Health education and supports in Ontario's schools
The concept of a “healthy school” includes the social and physical environment, curriculum teaching and learning, healthy school policy, and student engagement; as well as home, school and community partnerships and services.
A number of Ministry policies have been introduced to improve students’ overall health. This focus on health is reflected in an upward trend in the percentage of Ontario elementary schools with a health and physical education teacher.
Data from People for Education’s Annual Report shows that in 2016:
- 48% of elementary schools report having a health and physical education teacher, either full- or part-time, compared to 40% in 2009
Student mental health and well-being are also at the forefront of Ministry policy. Data from the 2016 annual report shows that:
- 50% of elementary and 76% of secondary schools report having a regularly scheduled social worker, compared to 43% of elementary and 63% of secondary schools in 2012.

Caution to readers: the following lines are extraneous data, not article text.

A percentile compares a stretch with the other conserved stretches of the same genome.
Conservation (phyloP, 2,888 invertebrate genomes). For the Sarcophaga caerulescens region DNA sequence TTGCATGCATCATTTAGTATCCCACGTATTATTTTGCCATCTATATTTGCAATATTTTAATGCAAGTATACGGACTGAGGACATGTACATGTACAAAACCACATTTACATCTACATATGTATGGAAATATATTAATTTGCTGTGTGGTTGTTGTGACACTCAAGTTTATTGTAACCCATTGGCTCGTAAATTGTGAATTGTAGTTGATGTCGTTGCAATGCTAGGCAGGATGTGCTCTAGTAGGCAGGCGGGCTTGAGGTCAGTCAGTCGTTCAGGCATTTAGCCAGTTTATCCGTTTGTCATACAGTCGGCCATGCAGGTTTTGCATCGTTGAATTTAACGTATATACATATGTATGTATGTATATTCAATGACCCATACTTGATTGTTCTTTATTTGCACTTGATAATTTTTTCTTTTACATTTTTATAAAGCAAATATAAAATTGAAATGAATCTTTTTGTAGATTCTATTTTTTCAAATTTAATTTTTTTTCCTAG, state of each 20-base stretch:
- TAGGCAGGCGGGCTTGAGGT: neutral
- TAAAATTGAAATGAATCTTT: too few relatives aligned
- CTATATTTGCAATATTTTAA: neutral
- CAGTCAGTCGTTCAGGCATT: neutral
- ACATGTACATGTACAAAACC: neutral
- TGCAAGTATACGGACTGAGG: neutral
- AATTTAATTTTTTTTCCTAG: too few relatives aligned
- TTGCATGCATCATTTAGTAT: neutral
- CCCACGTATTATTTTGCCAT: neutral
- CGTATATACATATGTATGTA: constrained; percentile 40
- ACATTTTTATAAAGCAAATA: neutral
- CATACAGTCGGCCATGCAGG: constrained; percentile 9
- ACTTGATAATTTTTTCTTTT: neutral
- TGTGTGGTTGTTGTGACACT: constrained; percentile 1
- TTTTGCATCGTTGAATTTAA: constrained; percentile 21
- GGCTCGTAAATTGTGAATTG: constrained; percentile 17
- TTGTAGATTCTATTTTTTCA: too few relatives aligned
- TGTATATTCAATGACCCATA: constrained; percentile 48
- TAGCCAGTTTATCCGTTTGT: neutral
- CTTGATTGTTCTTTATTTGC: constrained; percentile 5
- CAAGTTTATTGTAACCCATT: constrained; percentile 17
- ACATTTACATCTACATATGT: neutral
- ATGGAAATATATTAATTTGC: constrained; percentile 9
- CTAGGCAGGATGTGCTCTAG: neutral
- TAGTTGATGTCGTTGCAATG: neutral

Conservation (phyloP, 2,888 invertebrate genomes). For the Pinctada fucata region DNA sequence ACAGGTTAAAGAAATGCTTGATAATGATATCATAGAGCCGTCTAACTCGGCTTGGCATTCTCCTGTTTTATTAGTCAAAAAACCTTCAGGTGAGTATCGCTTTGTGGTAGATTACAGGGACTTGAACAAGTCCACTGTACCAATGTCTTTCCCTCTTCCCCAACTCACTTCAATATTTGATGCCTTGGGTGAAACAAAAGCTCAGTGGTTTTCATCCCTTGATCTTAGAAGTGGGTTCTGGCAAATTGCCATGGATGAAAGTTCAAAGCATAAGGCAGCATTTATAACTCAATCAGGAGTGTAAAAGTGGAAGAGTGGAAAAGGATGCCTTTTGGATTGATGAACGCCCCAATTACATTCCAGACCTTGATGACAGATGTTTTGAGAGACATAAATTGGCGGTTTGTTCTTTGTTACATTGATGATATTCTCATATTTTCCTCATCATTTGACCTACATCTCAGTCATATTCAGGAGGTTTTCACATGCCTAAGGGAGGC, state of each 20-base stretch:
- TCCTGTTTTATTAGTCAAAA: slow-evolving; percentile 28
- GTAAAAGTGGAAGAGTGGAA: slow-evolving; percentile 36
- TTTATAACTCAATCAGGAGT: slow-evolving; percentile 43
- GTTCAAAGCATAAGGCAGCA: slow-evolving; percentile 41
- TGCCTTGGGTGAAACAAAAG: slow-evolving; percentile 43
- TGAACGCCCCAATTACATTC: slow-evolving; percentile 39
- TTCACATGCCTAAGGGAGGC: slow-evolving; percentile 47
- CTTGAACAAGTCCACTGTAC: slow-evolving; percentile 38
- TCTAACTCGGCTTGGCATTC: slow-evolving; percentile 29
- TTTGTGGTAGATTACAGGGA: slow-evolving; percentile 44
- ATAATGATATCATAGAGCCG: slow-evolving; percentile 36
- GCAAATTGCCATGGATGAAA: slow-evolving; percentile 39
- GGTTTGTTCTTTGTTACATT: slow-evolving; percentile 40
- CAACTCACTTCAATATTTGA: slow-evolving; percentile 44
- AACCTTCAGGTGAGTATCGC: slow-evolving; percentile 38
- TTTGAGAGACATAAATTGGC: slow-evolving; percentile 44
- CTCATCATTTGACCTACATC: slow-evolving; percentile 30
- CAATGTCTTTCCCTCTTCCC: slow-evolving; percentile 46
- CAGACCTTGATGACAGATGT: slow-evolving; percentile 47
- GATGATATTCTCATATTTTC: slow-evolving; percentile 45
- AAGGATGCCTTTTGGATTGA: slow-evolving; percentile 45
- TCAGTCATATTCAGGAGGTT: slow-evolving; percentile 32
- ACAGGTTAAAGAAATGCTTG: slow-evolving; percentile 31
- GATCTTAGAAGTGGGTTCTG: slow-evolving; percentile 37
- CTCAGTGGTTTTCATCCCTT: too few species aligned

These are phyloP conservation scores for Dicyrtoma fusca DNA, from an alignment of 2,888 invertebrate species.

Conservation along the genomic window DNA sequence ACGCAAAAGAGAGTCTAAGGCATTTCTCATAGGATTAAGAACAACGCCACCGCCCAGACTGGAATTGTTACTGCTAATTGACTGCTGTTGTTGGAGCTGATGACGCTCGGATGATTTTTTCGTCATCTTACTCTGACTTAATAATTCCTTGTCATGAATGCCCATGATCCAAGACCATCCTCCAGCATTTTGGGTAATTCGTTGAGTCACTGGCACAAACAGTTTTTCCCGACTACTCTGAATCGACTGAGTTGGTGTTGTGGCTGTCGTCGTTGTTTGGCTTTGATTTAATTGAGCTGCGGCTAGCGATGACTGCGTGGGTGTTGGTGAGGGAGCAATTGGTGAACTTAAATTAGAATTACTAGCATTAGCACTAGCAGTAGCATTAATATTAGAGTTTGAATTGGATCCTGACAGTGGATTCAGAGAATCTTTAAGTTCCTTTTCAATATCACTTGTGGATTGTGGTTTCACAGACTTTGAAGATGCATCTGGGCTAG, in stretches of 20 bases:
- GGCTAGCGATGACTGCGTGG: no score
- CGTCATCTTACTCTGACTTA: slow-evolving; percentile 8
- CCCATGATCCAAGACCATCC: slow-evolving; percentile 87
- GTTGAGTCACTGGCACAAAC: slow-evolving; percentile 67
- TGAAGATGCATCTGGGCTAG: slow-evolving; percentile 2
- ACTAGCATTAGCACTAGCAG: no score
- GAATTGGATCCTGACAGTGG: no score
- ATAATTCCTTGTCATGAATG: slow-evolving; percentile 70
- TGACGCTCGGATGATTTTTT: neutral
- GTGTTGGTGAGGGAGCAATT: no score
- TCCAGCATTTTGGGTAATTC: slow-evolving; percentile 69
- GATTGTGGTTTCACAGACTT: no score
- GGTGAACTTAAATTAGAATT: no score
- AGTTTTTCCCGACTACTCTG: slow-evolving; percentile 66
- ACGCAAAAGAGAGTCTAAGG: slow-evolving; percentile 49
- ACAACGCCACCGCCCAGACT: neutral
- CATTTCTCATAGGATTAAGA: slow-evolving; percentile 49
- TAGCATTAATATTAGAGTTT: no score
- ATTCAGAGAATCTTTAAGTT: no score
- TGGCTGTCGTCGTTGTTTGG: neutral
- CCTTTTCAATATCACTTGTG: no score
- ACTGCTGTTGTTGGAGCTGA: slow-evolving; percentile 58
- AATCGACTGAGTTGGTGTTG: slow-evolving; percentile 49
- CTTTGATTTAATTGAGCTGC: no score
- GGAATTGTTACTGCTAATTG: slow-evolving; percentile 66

- 37% of elementary and 53% of secondary schools report having a regularly scheduled child and youth worker, compared to 33% of elementary and 51% of secondary schools in 2012.
Although this year’s report shows an overall improvement in access to staff that help support students’ physical and mental health, schools in rural areas and small towns are less likely to have access to these specialists than their urban/suburban counterparts:
61% of urban/suburban elementary schools have a health and physical education teacher, compared to 30% of small town/rural schools.
- 62% of urban/suburban elementary schools report regularly scheduled social workers, compared to 30% of small town/rural schools.
- 46% of urban/suburban elementary schools have a regularly scheduled psychologist, compared to 15% of small town/rural schools.
Read the Health chapter from the 2016 annual report on schools.